Getting outside each day will naturally lift your spirits.  Even when it’s cold out, try to go out for a walk for at least 10 minutes a day when the light is the brightest, between 10am in the morning and 3pm in the afternoon.  You will find that the fresh air filling your lungs and sunlight will do wonders to boost your mood.

I can attest to this first hand.  When I was feeling particularly stressed and anxious during the beginning days of the pandemic, I can remember getting out into the fresh air and literally feeling the stress and anxiety drain out of my body.

It’s also beneficial to make an effort to be mindful on your walk by noticing your breath and nature around you.  Connecting with nature greatly helps with improving stress levels, productivity and general motivation.  If it’s not too cold, you could try a longer walk or even a hike.  

4.) Embrace the season by practicing hygge

Despite having some of the longest, darkest winters in the world, the happiest people live in the Nordic countries, according to the World Happiness Report.  As of March 2021, Finland had been ranked the happiest country in the world four times in a row, followed by Denmark, Switzerland, Iceland, the Netherlands, Norway, and Sweden.

The idea of hygge (pronounced “hoo-gah”) permeates much of the Nordic cultures, although it originated in Denmark.  Hygge celebrates all things cozy.  It is about warmth, kinship, and appreciation for the little things.  An example of hygge would be spending quality time with your family by playing a board game, as you sit around the fire drinking hot cocoa in your cozy pajamas.

It all boils down to being kind and gentle with yourself, appreciating the little things, slowing down and spending time with the people you love as a way to practice self-care.  Maybe it’s a coincidence that the Nordic populations are the happiest in the world, while also being able to find comfort and appreciation in what many others find the most dreary time of year, or maybe they’re truly onto something…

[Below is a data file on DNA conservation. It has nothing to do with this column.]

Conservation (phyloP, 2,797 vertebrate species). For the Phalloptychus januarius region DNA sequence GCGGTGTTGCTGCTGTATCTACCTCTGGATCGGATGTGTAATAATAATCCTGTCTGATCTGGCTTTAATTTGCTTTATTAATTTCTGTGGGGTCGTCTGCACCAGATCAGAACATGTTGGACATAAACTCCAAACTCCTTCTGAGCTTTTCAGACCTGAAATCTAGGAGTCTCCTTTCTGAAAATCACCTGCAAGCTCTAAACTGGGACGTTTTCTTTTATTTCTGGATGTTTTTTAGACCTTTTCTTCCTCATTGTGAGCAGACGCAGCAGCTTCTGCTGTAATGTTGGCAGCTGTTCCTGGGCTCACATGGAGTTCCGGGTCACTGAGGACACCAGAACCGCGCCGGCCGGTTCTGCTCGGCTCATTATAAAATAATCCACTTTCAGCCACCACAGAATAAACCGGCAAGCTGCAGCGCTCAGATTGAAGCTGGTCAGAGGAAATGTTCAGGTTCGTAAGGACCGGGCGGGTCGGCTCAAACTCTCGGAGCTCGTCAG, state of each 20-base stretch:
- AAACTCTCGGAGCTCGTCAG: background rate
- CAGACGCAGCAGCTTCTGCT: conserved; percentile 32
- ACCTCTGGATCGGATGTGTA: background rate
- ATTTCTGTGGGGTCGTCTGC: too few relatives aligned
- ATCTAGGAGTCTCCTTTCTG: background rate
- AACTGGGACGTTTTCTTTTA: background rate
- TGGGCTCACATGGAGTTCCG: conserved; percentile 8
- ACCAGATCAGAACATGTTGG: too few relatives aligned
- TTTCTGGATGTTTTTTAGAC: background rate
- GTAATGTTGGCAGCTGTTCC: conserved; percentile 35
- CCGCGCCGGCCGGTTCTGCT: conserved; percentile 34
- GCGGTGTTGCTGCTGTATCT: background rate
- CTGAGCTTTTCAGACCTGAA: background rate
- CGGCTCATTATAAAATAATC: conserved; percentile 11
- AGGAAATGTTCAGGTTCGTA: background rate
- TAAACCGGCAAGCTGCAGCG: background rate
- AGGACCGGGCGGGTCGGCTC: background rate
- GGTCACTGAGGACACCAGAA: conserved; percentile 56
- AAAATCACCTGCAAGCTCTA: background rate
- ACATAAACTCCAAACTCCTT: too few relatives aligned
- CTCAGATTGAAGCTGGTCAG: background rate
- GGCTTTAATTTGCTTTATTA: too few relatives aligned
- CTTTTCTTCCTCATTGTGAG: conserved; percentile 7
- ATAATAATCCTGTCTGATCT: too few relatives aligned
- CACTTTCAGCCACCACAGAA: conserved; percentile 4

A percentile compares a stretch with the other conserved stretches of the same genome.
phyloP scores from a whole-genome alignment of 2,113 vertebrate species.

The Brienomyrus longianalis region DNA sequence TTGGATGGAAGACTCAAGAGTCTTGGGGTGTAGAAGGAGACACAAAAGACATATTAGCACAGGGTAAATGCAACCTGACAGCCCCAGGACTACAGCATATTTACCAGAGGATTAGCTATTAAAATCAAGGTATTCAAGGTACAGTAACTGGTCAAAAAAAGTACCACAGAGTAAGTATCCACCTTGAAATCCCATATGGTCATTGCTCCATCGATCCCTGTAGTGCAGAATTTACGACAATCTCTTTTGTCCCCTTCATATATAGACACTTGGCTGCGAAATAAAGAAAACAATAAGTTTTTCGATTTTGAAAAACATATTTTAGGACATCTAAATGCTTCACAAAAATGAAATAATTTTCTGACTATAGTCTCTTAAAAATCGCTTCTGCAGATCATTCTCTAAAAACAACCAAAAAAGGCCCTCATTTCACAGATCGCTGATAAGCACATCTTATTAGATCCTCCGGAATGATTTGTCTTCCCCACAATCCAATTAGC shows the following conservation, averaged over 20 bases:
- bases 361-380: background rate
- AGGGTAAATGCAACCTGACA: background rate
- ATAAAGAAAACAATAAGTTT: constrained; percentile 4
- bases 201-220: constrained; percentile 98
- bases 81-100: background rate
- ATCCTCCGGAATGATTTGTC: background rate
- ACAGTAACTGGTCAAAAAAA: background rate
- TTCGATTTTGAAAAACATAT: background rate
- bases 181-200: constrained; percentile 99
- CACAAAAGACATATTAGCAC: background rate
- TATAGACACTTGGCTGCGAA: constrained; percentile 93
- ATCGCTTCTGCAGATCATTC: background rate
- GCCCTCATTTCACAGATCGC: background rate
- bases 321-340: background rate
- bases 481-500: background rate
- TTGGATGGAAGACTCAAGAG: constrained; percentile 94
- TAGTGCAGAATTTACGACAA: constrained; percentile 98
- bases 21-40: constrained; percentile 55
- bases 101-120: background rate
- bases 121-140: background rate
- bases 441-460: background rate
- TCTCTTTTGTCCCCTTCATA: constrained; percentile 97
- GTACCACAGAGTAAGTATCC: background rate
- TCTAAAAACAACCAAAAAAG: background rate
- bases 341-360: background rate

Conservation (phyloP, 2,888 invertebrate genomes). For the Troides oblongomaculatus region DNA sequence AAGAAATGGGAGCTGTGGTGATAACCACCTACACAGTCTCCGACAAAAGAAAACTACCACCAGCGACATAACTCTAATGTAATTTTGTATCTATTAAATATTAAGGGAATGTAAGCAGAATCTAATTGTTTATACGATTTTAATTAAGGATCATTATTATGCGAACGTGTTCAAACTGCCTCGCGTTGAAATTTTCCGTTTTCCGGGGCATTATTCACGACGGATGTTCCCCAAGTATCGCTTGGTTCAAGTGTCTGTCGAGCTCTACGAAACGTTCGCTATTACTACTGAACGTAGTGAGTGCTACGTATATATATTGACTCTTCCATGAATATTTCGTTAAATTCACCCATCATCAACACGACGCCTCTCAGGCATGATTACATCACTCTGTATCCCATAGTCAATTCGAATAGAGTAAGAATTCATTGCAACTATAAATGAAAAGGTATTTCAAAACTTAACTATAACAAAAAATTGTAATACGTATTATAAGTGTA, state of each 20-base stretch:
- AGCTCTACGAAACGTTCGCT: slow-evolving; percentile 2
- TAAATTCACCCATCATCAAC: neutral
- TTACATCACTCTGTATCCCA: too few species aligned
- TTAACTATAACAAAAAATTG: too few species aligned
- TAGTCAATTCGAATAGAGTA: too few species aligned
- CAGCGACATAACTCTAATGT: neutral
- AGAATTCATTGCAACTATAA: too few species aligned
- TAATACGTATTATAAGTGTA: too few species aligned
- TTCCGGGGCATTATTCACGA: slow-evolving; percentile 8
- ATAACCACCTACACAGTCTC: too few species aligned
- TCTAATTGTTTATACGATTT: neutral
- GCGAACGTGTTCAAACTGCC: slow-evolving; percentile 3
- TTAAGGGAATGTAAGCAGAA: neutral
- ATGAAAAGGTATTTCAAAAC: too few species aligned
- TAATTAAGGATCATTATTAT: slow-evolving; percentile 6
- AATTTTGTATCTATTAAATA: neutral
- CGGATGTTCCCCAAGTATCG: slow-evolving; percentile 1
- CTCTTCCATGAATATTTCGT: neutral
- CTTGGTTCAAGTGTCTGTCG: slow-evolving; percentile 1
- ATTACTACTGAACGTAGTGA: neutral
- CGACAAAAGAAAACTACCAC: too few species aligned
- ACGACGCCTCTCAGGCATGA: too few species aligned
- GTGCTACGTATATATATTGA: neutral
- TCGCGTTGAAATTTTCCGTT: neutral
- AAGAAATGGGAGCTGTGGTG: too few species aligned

I’m willing to give their idea of hygge a try, why not?  I’m all about cozy slippers, hot cocoa, and family game night while the fireplace keeps us toasty.

5.) Let music soothe your soul

Research suggests that listening to music has various stress-relieving benefits.  It can lower your heart rate and cortisol levels and release endorphins that improve your sense of well-being and actually works to reduce physical and emotional stress levels.  Relaxing music can also help you fall asleep.

When you’re feeling down, you might choose to listen to music that matches your mood because it makes you feel understood and can be soothing.  It’s fine to do that for some time, but after a while, you may find yourself wallowing in your gloomy mood and the melancholy music is only pulling you down deeper.  So change it up to tunes that are the opposite of how you’re feeling – upbeat songs that lift you up and give you the energy you’re lacking.

6.) Take time for gratitude

Incorporating a gratitude practice into your day will help you feel happier.  When you actively make an effort to notice all the blessings or good things in your life, you are bringing positivity to the forefront of your mind.  You will find that after some time of doing this, your mind naturally starts to go there on it’s own, which causes your mental outlook to shift and you start feeling happier.

Also, studies have shown that regularly expressing gratitude can also help your physical health.  By contributing to your overall sense of well-being and thus lowering stress levels, it actually helps to boost your immune system. Since stress can lower your body’s immune response, practicing gratitude and other things to reduce your stress level can in turn help your body fight off illness.

Some ways you can easily incorporate gratitude into your day include the following:

  • writing in a gratitude journal*
  • saying a gratitude affirmation when you awake each morning
  • expressing gratitude to others in your life by writing a letter
  • doing something kind for someone
  • volunteering